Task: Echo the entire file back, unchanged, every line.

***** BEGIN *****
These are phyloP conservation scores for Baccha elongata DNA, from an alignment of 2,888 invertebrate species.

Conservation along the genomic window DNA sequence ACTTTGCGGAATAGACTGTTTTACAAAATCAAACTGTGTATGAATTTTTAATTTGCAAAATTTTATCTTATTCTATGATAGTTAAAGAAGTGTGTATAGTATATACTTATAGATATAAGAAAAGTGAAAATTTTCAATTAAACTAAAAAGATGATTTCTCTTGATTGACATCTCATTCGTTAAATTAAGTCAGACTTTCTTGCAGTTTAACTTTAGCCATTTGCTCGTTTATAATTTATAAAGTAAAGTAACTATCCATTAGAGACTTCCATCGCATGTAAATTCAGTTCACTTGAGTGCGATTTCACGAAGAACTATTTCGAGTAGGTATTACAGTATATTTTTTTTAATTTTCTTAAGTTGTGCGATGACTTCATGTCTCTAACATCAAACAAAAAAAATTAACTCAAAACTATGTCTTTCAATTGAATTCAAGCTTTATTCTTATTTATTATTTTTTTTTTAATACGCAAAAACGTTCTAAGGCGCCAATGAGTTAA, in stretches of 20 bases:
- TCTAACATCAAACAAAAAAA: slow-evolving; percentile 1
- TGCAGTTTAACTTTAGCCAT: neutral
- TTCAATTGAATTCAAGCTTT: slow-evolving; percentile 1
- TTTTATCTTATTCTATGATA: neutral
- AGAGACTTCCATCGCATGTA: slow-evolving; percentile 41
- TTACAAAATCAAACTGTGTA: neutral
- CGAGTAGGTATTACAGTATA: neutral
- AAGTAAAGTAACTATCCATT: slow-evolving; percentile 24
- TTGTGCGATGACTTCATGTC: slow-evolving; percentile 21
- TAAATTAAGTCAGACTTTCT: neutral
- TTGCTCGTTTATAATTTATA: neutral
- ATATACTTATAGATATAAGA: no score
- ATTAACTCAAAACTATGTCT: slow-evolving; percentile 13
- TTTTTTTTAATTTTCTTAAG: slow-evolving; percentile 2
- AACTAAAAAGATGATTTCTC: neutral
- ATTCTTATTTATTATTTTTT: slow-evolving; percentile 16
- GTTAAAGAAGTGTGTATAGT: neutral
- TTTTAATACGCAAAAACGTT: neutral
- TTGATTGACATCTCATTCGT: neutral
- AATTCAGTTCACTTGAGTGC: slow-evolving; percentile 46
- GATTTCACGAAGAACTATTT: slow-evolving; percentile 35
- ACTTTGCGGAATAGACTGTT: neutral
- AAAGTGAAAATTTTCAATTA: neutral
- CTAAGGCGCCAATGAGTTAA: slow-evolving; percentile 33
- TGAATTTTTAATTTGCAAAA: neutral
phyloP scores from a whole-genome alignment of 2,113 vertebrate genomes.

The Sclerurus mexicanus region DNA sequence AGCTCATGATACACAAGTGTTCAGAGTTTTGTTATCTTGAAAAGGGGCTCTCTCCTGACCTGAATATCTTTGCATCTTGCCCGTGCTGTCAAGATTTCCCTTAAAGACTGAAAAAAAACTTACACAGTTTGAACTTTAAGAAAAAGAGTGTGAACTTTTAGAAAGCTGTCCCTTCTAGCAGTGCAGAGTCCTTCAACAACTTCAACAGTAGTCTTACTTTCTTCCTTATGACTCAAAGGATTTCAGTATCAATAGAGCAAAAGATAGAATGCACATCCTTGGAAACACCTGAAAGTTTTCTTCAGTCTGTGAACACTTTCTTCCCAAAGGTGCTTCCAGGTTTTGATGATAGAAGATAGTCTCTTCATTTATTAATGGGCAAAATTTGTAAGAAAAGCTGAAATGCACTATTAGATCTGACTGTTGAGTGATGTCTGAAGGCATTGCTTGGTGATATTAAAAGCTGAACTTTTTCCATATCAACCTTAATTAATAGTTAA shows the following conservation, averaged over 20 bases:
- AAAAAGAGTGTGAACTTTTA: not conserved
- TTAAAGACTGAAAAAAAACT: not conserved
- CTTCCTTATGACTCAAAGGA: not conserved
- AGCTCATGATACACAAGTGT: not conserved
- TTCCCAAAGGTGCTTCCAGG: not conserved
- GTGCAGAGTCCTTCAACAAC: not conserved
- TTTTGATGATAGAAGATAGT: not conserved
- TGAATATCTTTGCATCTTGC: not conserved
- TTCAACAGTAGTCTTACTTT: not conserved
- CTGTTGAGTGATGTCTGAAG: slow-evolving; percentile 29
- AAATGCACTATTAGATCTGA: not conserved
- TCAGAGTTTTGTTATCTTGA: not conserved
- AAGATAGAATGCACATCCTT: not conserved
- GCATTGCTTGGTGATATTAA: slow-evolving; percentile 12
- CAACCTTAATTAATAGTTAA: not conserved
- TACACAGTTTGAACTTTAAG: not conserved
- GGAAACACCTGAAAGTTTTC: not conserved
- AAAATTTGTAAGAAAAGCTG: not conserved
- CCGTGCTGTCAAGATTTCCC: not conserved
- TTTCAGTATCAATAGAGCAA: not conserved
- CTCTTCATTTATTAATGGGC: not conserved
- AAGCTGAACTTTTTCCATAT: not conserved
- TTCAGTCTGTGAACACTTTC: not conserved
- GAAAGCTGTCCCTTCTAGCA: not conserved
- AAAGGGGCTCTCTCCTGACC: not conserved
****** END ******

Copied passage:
These are phyloP conservation scores for Baccha elongata DNA, from an alignment of 2,888 invertebrate species.

Conservation along the genomic window DNA sequence ACTTTGCGGAATAGACTGTTTTACAAAATCAAACTGTGTATGAATTTTTAATTTGCAAAATTTTATCTTATTCTATGATAGTTAAAGAAGTGTGTATAGTATATACTTATAGATATAAGAAAAGTGAAAATTTTCAATTAAACTAAAAAGATGATTTCTCTTGATTGACATCTCATTCGTTAAATTAAGTCAGACTTTCTTGCAGTTTAACTTTAGCCATTTGCTCGTTTATAATTTATAAAGTAAAGTAACTATCCATTAGAGACTTCCATCGCATGTAAATTCAGTTCACTTGAGTGCGATTTCACGAAGAACTATTTCGAGTAGGTATTACAGTATATTTTTTTTAATTTTCTTAAGTTGTGCGATGACTTCATGTCTCTAACATCAAACAAAAAAAATTAACTCAAAACTATGTCTTTCAATTGAATTCAAGCTTTATTCTTATTTATTATTTTTTTTTTAATACGCAAAAACGTTCTAAGGCGCCAATGAGTTAA, in stretches of 20 bases:
- TCTAACATCAAACAAAAAAA: slow-evolving; percentile 1
- TGCAGTTTAACTTTAGCCAT: neutral
- TTCAATTGAATTCAAGCTTT: slow-evolving; percentile 1
- TTTTATCTTATTCTATGATA: neutral
- AGAGACTTCCATCGCATGTA: slow-evolving; percentile 41
- TTACAAAATCAAACTGTGTA: neutral
- CGAGTAGGTATTACAGTATA: neutral
- AAGTAAAGTAACTATCCATT: slow-evolving; percentile 24
- TTGTGCGATGACTTCATGTC: slow-evolving; percentile 21
- TAAATTAAGTCAGACTTTCT: neutral
- TTGCTCGTTTATAATTTATA: neutral
- ATATACTTATAGATATAAGA: no score
- ATTAACTCAAAACTATGTCT: slow-evolving; percentile 13
- TTTTTTTTAATTTTCTTAAG: slow-evolving; percentile 2
- AACTAAAAAGATGATTTCTC: neutral
- ATTCTTATTTATTATTTTTT: slow-evolving; percentile 16
- GTTAAAGAAGTGTGTATAGT: neutral
- TTTTAATACGCAAAAACGTT: neutral
- TTGATTGACATCTCATTCGT: neutral
- AATTCAGTTCACTTGAGTGC: slow-evolving; percentile 46
- GATTTCACGAAGAACTATTT: slow-evolving; percentile 35
- ACTTTGCGGAATAGACTGTT: neutral
- AAAGTGAAAATTTTCAATTA: neutral
- CTAAGGCGCCAATGAGTTAA: slow-evolving; percentile 33
- TGAATTTTTAATTTGCAAAA: neutral
phyloP scores from a whole-genome alignment of 2,113 vertebrate genomes.

The Sclerurus mexicanus region DNA sequence AGCTCATGATACACAAGTGTTCAGAGTTTTGTTATCTTGAAAAGGGGCTCTCTCCTGACCTGAATATCTTTGCATCTTGCCCGTGCTGTCAAGATTTCCCTTAAAGACTGAAAAAAAACTTACACAGTTTGAACTTTAAGAAAAAGAGTGTGAACTTTTAGAAAGCTGTCCCTTCTAGCAGTGCAGAGTCCTTCAACAACTTCAACAGTAGTCTTACTTTCTTCCTTATGACTCAAAGGATTTCAGTATCAATAGAGCAAAAGATAGAATGCACATCCTTGGAAACACCTGAAAGTTTTCTTCAGTCTGTGAACACTTTCTTCCCAAAGGTGCTTCCAGGTTTTGATGATAGAAGATAGTCTCTTCATTTATTAATGGGCAAAATTTGTAAGAAAAGCTGAAATGCACTATTAGATCTGACTGTTGAGTGATGTCTGAAGGCATTGCTTGGTGATATTAAAAGCTGAACTTTTTCCATATCAACCTTAATTAATAGTTAA shows the following conservation, averaged over 20 bases:
- AAAAAGAGTGTGAACTTTTA: not conserved
- TTAAAGACTGAAAAAAAACT: not conserved
- CTTCCTTATGACTCAAAGGA: not conserved
- AGCTCATGATACACAAGTGT: not conserved
- TTCCCAAAGGTGCTTCCAGG: not conserved
- GTGCAGAGTCCTTCAACAAC: not conserved
- TTTTGATGATAGAAGATAGT: not conserved
- TGAATATCTTTGCATCTTGC: not conserved
- TTCAACAGTAGTCTTACTTT: not conserved
- CTGTTGAGTGATGTCTGAAG: slow-evolving; percentile 29
- AAATGCACTATTAGATCTGA: not conserved
- TCAGAGTTTTGTTATCTTGA: not conserved
- AAGATAGAATGCACATCCTT: not conserved
- GCATTGCTTGGTGATATTAA: slow-evolving; percentile 12
- CAACCTTAATTAATAGTTAA: not conserved
- TACACAGTTTGAACTTTAAG: not conserved
- GGAAACACCTGAAAGTTTTC: not conserved
- AAAATTTGTAAGAAAAGCTG: not conserved
- CCGTGCTGTCAAGATTTCCC: not conserved
- TTTCAGTATCAATAGAGCAA: not conserved
- CTCTTCATTTATTAATGGGC: not conserved
- AAGCTGAACTTTTTCCATAT: not conserved
- TTCAGTCTGTGAACACTTTC: not conserved
- GAAAGCTGTCCCTTCTAGCA: not conserved
- AAAGGGGCTCTCTCCTGACC: not conserved